“We are encouraged by her action and hope that the slurs and mockery of tribal citizens and Indian history and heritage will now come to an end…”
(Joshua Paladino, Liberty Headlines) Sen. Elizabeth Warren, D-Massachusetts, apologized Thursday to the Cherokee Nation for suggesting that a DNA test alone could prove her Native-American ancestry, Fox News reported.
“Senator Warren has reached out to us and has apologized to the tribe. We are encouraged by this dialogue and understanding that being a Cherokee Nation tribal citizen is rooted in centuries of culture and laws, not through DNA tests,” Cherokee Nation spokeswoman Julie Hubbard said in a statement.
Warren made the formal apology while she attempts to reposition herself as a serious contender for the 2020 Democratic presidential nomination among a growing list of candidates.
Warren took the test in October 2018 and, despite flak from both sides of the aisle, refused to apologize until February.
Democratic consultant Scott Ferson said Warren may have made a mistake by reopening this old wound that angered Native Americans and her supporters, the Boston Herald reported.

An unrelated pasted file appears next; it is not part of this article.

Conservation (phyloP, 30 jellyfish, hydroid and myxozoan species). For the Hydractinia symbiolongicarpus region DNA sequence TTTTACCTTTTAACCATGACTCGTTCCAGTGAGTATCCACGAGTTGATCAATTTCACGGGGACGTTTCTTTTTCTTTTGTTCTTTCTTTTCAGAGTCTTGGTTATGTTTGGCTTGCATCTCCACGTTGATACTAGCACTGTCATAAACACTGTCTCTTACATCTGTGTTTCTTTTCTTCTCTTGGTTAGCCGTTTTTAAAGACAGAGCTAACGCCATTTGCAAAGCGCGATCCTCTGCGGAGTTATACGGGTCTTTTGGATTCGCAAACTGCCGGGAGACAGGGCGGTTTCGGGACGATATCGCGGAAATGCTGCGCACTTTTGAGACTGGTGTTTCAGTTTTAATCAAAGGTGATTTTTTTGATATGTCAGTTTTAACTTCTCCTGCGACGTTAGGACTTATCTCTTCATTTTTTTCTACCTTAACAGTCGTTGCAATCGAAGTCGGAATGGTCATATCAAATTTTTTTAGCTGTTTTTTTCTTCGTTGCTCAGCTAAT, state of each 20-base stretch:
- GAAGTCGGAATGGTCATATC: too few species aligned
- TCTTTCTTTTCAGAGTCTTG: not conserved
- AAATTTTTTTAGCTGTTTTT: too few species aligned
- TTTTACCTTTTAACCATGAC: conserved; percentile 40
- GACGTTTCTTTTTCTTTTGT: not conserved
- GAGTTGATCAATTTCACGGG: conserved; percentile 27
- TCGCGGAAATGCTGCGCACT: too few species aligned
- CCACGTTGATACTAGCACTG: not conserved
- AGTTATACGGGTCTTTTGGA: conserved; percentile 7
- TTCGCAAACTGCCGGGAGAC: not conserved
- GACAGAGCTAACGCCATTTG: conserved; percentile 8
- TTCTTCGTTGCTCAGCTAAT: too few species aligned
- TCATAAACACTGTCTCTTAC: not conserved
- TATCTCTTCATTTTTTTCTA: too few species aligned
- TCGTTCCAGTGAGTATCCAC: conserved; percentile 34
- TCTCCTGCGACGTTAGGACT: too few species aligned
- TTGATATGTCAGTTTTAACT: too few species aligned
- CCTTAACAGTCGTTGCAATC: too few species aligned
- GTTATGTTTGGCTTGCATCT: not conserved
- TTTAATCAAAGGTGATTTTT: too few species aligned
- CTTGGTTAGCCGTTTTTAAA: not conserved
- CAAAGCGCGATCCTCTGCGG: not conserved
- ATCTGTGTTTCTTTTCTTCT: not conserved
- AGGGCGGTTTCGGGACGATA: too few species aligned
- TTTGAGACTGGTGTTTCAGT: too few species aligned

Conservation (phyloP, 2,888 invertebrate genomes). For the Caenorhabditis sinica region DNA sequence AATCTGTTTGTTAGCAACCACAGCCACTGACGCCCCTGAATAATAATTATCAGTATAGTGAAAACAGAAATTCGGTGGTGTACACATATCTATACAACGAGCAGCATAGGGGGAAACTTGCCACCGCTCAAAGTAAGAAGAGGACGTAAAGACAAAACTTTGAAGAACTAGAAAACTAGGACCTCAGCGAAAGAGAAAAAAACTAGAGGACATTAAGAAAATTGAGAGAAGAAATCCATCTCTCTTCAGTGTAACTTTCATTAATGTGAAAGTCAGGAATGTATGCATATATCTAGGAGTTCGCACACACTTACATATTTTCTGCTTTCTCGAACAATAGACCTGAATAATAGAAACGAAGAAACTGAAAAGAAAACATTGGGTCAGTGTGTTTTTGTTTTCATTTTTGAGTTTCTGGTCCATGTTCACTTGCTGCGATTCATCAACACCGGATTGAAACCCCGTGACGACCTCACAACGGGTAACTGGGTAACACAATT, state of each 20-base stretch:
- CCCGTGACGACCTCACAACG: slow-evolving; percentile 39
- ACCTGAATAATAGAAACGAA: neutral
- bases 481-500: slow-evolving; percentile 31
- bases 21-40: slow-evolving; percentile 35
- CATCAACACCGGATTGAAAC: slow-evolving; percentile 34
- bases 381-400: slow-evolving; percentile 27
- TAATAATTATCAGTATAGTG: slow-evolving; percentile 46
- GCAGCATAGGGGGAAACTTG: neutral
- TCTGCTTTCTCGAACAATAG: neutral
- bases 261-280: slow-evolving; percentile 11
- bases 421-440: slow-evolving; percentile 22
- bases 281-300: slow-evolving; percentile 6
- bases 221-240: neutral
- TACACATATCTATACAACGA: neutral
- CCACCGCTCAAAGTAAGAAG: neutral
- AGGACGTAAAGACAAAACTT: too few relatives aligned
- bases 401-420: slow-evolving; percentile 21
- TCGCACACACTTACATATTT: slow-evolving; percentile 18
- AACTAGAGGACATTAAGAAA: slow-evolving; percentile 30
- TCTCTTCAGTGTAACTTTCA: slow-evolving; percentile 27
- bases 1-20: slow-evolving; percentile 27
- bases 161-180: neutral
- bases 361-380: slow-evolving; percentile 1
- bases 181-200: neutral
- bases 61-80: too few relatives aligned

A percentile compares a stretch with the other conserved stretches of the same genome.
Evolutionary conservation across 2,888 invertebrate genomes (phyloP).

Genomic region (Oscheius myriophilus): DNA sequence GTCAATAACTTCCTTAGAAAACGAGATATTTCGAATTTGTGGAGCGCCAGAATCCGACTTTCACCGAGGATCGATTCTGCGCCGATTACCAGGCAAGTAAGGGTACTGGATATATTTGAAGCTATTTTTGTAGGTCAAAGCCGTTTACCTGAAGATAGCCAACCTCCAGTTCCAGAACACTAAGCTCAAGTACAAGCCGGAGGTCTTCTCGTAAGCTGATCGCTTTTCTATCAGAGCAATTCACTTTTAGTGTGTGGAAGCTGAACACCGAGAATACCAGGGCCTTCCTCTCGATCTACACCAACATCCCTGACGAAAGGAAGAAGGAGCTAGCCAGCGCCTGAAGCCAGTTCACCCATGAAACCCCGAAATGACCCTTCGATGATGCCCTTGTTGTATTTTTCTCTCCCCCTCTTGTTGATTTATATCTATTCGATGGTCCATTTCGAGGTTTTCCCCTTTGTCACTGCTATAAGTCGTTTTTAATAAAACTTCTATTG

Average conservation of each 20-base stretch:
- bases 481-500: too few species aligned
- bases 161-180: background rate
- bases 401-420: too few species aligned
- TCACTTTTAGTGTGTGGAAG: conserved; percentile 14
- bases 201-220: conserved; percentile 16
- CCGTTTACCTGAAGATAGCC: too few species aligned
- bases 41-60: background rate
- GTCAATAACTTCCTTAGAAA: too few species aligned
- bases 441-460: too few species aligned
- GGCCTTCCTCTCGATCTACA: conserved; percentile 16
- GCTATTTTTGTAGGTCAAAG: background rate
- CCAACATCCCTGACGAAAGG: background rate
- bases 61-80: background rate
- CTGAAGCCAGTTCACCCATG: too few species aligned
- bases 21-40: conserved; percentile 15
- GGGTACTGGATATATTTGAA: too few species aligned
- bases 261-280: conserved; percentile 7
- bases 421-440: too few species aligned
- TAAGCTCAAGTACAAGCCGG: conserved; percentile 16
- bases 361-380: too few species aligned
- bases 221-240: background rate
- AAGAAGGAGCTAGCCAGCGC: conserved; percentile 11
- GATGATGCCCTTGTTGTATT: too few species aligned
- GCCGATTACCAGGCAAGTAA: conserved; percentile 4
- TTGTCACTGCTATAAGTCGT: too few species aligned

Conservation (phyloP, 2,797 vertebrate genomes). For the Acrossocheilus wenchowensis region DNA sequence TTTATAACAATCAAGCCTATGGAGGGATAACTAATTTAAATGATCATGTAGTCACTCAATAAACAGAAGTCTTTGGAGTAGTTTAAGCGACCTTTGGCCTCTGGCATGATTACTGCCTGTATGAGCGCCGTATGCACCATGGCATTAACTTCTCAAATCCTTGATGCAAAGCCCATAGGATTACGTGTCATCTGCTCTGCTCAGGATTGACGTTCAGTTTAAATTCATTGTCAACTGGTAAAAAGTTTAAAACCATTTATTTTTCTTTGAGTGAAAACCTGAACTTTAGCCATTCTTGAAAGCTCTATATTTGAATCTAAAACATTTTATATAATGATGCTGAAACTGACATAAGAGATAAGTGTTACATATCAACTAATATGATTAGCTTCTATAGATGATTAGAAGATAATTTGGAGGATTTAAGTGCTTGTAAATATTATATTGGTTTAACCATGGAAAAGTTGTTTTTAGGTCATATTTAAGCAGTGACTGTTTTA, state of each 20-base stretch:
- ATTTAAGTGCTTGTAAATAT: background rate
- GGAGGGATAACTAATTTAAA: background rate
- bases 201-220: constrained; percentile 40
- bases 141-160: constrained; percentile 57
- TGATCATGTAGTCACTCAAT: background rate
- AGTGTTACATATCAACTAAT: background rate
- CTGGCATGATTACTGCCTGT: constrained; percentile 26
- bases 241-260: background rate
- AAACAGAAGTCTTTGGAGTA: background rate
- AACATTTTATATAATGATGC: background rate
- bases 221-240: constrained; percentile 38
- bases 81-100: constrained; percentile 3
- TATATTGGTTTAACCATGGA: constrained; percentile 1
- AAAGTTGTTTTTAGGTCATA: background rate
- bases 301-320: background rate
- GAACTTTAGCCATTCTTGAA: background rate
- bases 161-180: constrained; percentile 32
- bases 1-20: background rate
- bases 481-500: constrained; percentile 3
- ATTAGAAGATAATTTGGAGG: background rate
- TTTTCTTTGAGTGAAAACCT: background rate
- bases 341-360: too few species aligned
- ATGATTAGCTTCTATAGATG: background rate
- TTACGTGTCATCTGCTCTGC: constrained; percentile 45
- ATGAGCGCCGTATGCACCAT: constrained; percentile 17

Although Ferson said the apology could work, if the parties she offended are willing to accept it and move forward.
“We are encouraged by her action and hope that the slurs and mockery of tribal citizens and Indian history and heritage will now come to an end,” Hubbard said.
Warren’s decision to issue the apology came the same day she tweeted, “BIG announcement about my 2020 plans.”
She will make the announcement—most likely that she is launching her presidential campaign—on Feb. 9.
Warren lied on job applications in the 80s and 90s, listing herself as a “minority” and claiming “Native American heritage.”
She has put all this information, which reveals that she has lied continuously for decades, online.
“My decision was I’m just going to put it all out there,” Warren said. “All my hiring records. Including the DNA test. It’s out there. It’s online. Anybody can look at it.”
Warren also used the bogus claim to lift her to a 2012 victory in the Senate race against Republican Scott Brown.
“I am not a person of color,” she admitted. “I am not a citizen of a tribe.”